One of the key topics of this tourist season was certainly the demonstrations of taxi drivers in Split, Dubrovnik and Zagreb who managed to irritate both citizens and tourists, and gave Uber the opportunity to promote their services –  by drastically dropping the UberBoat price for a transportation to the airport (to the equivalent price of a regular Uber car service). Unfortunately, the taxi drivers will not benefit from real-time economics since they can not understand that users love using an application through which they can see the vehicle’s availability in real time, track it, pay for it, write a review, etc. Unlike in Croatia, many taxi companies around the world have realized that they need to provide a better digital service.  Also, there are companies offering end-to-end solutions that Croatian taxi companies can integrate, such as TaxiStartup and Curb.

During the time roaming charges were still applied, taxi drivers could count on their visible stations at airports and around the city, but now, most tourists can call Uber immediately after landing in Dubrovnik or Split. Will the taxi drivers offer better digital service to their users – or will they block Brussels?


Let’s welcome the digital revolution



Keeping in mind that many tourists on social networks use emojis and hashtags to announce their departure, location or their choice of meal in a restaurant, their availability and presence on social networks opens up a space for ‘digital hospitality’ that otherwise would not be possible:

  • Restaurant via Twitter can now recommend dishes even before the guest arrives
  • Tourist Board via Instagram can recommend a wonderful beach
  • Hotel can welcome guests even before arriving on the premises.

If you have a budget and are ready to advertise, most digital platforms offer some form of advertising, for example:

Do not just limit yourself to using only the biggest platforms, because you might find the best business opportunities through specialized ones, where there is less competition. A good example of an app that explores new destinations in an interesting way is the recently updated WanderTab for Chrome browser, which shows a new location in a new tab every day, and with just one click away offers visitors to book a flight!


Who will be the winner, and who will lose in an era of real-time tourism



With regard to discovering and using alternatives to their services, losers will definitely be taxi drivers, not because Uber will snatch their users away via their great app, but because they will not even try to provide a better user experience.The most successful hotels will be the ones using the real-time communication channels, especially social networks. Private accommodation renters can also take advantage of this new situation (as one of the renters and Netokracija readers reveals) by advertising themselves along with certain events happening nearby. For example, if you see a potential guest tweeting or posting on Instagram that he/she is going to X  festival in Y town, you can proactively offer him/her accommodation via that digital channel.Therefore, the ‘winners’ among the renters will be a generation that uses digital channels regularly or learns how to use them.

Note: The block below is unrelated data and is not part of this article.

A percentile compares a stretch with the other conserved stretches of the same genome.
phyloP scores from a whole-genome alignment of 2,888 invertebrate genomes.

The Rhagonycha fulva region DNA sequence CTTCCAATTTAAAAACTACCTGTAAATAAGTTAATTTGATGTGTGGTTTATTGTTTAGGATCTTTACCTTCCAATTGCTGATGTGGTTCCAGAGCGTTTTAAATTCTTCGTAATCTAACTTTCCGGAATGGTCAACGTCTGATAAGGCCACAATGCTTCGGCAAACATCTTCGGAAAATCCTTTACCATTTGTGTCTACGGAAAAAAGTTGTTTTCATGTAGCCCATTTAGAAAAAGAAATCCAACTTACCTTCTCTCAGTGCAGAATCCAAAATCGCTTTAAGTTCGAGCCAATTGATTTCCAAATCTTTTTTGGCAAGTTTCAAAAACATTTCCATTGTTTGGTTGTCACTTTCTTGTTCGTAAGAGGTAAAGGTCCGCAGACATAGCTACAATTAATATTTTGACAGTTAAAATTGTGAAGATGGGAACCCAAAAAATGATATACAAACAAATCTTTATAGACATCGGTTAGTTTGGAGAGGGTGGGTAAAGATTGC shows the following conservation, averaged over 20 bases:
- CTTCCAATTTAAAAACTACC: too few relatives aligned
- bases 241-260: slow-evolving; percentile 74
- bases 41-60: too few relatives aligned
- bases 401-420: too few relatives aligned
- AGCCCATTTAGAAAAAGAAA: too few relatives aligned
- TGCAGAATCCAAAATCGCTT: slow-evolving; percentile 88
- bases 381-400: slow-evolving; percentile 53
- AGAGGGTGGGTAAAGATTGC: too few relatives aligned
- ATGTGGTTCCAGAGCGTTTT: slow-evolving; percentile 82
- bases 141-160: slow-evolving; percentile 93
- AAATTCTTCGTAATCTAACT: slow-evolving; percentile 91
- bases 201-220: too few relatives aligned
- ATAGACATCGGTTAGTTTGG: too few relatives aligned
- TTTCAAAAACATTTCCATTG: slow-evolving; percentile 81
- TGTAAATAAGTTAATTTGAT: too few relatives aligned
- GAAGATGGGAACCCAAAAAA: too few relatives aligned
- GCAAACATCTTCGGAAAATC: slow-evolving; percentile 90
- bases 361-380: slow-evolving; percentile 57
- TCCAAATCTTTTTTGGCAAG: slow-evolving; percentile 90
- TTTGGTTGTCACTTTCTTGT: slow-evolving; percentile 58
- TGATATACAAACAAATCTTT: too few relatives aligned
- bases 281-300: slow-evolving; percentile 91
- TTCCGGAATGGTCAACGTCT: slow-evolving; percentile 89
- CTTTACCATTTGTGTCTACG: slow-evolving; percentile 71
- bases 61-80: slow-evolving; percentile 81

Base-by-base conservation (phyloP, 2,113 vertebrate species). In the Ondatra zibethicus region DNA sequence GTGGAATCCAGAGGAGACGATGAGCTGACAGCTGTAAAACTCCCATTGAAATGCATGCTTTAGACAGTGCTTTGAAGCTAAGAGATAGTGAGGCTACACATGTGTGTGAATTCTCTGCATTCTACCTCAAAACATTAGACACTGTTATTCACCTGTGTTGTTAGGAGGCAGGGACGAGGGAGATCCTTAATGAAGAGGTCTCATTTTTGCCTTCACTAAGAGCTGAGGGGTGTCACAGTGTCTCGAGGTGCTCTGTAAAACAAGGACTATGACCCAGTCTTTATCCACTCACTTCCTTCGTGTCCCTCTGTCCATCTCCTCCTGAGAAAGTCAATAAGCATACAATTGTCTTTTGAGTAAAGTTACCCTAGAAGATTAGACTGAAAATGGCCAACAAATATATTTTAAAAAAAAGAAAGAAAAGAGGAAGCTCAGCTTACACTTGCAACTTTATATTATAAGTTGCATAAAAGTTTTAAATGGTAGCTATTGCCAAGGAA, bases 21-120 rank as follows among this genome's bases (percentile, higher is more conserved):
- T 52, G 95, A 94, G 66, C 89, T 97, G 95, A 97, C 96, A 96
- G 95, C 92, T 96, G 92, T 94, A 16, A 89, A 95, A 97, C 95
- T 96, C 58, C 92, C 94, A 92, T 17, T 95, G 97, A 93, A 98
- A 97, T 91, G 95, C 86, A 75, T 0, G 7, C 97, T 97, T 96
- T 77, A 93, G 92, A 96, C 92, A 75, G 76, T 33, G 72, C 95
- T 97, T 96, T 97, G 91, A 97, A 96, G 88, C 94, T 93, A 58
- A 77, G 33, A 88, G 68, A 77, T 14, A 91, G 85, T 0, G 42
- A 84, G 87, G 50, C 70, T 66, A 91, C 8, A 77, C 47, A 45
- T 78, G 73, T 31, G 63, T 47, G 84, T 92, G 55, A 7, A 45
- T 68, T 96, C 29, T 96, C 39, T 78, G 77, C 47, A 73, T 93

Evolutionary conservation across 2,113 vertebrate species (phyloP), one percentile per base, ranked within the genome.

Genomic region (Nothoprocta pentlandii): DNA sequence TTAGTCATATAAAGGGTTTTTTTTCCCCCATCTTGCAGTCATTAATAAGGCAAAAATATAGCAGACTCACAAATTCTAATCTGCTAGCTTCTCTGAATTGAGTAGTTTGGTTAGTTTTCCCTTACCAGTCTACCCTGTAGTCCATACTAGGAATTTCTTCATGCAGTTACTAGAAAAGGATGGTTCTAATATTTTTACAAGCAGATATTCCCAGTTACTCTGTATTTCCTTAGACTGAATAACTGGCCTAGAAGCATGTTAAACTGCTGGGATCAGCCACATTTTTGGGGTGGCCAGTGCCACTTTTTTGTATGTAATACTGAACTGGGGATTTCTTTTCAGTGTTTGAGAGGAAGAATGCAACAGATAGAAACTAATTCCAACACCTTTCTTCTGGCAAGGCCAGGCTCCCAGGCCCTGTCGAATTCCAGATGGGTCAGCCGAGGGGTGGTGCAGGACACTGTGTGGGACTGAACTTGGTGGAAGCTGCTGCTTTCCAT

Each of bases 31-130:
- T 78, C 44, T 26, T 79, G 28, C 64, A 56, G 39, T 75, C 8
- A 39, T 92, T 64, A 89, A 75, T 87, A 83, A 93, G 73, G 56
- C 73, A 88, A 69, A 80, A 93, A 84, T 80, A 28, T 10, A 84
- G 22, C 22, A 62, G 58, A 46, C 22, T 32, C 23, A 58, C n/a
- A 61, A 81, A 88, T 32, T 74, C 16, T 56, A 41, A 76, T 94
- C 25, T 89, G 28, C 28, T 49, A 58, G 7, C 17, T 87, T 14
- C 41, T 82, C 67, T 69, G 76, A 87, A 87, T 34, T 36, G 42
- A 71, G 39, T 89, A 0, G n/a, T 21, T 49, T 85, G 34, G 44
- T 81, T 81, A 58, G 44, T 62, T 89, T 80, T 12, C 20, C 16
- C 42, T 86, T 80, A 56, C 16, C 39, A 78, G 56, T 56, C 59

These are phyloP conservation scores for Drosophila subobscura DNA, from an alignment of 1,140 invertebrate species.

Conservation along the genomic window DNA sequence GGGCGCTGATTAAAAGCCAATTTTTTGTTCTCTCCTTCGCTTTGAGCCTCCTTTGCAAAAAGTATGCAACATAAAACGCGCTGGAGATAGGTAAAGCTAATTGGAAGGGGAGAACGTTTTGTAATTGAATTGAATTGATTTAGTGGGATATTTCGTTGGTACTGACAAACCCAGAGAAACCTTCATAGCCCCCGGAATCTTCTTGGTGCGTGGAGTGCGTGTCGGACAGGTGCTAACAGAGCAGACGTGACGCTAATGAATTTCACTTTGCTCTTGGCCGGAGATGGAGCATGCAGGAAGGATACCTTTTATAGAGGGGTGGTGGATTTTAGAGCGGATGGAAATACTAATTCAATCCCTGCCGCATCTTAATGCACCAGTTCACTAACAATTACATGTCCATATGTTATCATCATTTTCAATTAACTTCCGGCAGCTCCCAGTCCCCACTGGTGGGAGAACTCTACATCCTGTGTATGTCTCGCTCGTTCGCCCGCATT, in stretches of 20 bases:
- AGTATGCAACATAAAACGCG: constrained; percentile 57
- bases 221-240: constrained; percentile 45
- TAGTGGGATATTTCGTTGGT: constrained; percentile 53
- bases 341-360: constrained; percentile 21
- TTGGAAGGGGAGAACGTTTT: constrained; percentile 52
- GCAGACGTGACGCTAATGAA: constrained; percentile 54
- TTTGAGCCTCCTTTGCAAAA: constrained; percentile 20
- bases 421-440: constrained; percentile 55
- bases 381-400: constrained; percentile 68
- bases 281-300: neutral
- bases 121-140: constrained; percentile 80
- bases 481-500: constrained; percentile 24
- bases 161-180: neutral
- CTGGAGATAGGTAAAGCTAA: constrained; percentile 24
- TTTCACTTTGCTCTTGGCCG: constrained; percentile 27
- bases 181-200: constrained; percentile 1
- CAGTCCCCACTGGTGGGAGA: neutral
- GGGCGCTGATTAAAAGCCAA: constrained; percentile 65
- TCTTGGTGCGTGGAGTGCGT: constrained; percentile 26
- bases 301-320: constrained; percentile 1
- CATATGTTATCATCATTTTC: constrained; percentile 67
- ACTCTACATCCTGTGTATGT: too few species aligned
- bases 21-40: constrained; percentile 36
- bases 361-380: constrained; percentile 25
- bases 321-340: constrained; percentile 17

Similar to renters, winners of real-time tourism in the restaurant business will be the restaurant owners who will be up-to-date with current digital trends, and who will not only refresh and monitor TripAdvisor but also regularly and actively use social networks, among which the most successful restaurants will be the proactive ones.The same applies to tourist boards, which will have to actively use social networks now more than ever, even those that are not so popular in Croatia, given that the amount of user generated content and publications will be huge. Also, using the simplest methods such as following hashtags will not be enough.

By abolishing roaming charges in the EU, those already prepared for the changes ahead will be the winners for this tourist season, while the next season will depend on the education and support of the Croatian Tourist Board, which, however, in its call for joint advertising in 2018, points out only to social networking, without specifically indicating the (very important) real-time element of these digital channels.

Given how little has been discussed and said about the economic impact of abolishing the roaming charges in a country where tourism accounts for 19 percent of GDP, the real winners of this and the next tourist season will rely solely on their own digital competence and proactivity.


Translated from Netokracija